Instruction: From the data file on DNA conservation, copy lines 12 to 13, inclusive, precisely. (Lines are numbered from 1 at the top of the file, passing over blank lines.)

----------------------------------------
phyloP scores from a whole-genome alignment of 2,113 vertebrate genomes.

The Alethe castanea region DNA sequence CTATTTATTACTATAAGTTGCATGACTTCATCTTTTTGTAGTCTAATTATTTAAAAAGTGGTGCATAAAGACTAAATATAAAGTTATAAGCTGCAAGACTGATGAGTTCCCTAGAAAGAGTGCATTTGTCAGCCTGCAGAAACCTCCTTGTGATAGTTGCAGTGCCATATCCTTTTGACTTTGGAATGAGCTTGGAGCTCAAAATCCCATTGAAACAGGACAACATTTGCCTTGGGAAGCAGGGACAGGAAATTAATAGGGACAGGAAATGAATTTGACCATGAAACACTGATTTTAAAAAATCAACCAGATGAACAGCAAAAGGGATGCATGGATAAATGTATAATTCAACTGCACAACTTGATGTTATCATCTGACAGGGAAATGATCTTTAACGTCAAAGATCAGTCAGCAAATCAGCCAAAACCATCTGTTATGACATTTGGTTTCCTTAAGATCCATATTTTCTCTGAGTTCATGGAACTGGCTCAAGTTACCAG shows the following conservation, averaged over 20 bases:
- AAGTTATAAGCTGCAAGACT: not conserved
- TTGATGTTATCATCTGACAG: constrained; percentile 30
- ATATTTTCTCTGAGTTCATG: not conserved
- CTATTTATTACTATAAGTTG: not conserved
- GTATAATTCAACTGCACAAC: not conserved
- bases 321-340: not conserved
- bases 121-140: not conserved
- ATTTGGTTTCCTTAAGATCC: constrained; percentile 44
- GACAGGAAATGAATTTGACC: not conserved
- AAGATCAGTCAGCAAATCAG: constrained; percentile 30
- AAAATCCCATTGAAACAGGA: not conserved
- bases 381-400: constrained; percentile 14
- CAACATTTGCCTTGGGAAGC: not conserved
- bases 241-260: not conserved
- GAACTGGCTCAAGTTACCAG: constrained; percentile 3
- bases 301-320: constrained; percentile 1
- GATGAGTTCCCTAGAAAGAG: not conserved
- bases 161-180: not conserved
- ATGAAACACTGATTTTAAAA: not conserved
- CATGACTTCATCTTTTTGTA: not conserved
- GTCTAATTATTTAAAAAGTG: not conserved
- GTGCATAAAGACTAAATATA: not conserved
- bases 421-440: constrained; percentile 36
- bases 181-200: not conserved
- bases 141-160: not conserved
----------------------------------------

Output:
- AAGATCAGTCAGCAAATCAG: constrained; percentile 30
- AAAATCCCATTGAAACAGGA: not conserved